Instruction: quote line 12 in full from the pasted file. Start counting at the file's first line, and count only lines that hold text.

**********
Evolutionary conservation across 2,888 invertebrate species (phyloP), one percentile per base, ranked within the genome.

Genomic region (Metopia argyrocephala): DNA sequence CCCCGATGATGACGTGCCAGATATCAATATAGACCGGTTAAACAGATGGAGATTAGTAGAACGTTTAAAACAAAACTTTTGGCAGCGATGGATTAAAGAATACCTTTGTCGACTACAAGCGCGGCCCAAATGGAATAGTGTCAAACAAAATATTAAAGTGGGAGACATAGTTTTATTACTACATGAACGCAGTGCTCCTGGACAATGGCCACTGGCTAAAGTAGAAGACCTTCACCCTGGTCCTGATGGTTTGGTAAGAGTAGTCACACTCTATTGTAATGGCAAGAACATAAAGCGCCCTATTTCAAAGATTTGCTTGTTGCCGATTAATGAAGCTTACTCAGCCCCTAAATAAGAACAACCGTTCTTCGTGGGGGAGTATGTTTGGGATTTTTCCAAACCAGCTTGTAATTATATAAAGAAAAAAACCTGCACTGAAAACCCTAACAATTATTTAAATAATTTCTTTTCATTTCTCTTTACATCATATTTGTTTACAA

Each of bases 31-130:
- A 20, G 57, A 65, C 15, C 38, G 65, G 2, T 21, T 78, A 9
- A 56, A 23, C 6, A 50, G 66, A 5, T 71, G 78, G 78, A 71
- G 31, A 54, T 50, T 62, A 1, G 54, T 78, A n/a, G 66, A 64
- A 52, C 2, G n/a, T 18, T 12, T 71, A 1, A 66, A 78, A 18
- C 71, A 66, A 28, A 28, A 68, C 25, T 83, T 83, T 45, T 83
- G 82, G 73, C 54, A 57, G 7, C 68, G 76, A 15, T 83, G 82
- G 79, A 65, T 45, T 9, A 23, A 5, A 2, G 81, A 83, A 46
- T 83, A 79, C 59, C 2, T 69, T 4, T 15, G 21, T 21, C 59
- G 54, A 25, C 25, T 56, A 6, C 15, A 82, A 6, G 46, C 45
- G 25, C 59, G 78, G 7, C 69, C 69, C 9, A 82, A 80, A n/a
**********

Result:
- G 54, A 25, C 25, T 56, A 6, C 15, A 82, A 6, G 46, C 45